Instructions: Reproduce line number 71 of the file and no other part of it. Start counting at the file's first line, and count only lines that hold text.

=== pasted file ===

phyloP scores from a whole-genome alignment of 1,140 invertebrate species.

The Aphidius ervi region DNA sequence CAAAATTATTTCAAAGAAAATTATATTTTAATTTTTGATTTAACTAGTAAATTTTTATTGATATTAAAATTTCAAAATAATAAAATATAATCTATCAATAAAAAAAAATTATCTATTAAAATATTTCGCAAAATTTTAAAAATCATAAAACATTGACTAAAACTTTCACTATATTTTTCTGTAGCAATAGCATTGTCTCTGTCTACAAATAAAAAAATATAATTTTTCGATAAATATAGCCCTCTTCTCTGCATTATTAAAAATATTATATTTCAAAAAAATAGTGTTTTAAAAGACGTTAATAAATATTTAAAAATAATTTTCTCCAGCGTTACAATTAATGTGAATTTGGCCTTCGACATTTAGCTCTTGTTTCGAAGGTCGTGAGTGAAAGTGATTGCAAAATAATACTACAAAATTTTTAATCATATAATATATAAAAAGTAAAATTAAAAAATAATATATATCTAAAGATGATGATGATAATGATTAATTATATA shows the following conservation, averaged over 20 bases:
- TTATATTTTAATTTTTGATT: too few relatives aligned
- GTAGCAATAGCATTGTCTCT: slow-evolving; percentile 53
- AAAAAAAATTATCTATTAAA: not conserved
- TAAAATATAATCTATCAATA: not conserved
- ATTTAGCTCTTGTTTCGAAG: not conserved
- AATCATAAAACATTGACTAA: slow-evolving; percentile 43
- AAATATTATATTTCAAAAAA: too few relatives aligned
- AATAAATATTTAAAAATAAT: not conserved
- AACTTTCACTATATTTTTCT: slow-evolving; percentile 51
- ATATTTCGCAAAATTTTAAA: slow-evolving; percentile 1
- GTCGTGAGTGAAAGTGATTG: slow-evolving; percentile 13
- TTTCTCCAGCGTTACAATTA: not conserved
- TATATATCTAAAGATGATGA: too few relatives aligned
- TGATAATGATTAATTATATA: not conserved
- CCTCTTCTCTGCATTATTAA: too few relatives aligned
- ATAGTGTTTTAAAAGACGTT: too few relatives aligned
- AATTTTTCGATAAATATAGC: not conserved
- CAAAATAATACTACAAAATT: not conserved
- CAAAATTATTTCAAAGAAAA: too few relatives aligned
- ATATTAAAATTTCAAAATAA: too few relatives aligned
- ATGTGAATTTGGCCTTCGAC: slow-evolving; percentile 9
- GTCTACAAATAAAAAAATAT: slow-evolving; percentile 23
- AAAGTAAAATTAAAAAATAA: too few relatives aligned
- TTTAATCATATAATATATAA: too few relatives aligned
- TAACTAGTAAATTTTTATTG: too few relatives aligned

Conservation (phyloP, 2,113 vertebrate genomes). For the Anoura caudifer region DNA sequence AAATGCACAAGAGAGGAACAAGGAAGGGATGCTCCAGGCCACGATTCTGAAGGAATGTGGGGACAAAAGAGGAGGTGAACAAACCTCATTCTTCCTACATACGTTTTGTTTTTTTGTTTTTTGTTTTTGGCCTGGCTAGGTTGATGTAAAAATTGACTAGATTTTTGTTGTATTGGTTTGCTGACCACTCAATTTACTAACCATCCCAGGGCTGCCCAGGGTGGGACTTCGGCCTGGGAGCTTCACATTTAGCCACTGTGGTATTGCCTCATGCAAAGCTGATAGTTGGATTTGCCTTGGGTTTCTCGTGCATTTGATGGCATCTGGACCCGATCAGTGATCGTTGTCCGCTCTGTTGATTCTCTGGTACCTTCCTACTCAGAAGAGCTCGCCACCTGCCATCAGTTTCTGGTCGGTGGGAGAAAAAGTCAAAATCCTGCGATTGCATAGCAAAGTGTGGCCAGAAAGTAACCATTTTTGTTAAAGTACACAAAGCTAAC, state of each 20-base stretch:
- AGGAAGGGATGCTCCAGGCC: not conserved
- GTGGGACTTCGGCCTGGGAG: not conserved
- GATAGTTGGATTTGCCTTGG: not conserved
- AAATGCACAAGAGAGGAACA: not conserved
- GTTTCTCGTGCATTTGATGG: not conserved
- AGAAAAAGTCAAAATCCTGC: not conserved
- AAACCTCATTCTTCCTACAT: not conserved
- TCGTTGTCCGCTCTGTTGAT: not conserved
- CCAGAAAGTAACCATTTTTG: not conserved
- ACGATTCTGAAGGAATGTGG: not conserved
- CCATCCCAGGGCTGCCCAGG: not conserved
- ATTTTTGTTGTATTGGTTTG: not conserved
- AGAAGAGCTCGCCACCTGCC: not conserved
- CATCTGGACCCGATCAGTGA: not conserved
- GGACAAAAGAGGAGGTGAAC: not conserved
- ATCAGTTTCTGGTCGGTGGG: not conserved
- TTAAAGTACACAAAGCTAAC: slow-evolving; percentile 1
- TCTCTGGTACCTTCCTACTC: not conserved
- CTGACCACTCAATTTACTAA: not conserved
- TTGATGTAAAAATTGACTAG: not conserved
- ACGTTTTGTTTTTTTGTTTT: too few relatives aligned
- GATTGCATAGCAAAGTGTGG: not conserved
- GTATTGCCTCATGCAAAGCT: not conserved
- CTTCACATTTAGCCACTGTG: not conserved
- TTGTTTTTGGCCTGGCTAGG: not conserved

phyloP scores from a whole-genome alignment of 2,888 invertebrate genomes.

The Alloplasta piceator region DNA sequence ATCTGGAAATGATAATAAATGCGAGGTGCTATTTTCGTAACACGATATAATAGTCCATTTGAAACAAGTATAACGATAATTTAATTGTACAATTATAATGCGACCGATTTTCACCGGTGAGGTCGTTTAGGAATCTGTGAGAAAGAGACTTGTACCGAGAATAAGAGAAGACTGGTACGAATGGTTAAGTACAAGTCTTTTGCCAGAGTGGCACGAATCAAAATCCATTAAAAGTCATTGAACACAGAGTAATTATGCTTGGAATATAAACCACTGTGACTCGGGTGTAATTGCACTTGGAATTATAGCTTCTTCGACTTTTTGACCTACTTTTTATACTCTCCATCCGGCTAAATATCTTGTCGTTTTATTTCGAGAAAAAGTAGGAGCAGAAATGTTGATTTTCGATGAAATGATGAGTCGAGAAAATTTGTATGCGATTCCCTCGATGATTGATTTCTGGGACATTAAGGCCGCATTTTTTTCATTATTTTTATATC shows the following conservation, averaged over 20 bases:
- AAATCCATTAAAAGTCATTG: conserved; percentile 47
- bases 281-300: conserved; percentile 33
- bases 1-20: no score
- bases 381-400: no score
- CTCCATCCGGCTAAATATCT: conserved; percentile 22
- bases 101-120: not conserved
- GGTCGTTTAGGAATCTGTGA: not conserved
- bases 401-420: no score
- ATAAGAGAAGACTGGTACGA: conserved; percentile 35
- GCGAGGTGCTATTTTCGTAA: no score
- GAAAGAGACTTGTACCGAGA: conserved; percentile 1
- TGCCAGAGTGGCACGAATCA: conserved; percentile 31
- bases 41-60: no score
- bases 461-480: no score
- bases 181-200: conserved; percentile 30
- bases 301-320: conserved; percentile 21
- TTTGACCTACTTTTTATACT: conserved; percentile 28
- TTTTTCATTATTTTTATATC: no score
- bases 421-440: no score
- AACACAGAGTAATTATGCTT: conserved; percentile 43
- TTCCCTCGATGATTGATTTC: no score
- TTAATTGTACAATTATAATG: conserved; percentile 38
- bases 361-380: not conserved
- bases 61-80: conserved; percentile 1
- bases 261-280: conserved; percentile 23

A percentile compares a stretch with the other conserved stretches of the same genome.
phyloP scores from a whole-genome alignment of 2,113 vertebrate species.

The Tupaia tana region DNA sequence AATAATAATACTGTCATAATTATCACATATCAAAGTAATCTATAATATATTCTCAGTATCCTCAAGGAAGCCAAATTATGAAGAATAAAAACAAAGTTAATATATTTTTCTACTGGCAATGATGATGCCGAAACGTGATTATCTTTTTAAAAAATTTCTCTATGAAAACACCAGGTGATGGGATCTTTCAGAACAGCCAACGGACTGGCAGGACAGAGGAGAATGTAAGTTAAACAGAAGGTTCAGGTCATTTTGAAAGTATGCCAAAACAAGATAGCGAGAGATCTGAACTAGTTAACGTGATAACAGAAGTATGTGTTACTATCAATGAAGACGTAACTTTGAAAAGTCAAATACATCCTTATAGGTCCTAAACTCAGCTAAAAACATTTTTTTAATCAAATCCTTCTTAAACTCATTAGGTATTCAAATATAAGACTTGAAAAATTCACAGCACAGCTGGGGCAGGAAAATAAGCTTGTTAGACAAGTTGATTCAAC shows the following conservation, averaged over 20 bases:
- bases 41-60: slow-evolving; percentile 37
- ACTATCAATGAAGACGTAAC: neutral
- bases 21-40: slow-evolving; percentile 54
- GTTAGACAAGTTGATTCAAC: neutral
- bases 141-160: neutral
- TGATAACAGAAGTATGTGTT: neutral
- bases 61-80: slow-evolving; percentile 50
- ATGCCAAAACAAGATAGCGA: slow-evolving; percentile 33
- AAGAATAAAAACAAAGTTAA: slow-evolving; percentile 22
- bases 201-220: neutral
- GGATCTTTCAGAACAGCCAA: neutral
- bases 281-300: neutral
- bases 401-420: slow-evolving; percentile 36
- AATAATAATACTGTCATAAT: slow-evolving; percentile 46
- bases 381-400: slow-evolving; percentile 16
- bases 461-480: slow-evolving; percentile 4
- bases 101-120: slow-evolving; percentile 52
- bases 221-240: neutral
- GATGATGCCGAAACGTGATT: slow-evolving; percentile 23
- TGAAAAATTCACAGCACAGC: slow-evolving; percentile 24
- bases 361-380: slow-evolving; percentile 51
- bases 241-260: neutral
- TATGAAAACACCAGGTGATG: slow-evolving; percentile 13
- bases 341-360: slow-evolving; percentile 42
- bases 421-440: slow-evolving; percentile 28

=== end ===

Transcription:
- bases 301-320: conserved; percentile 21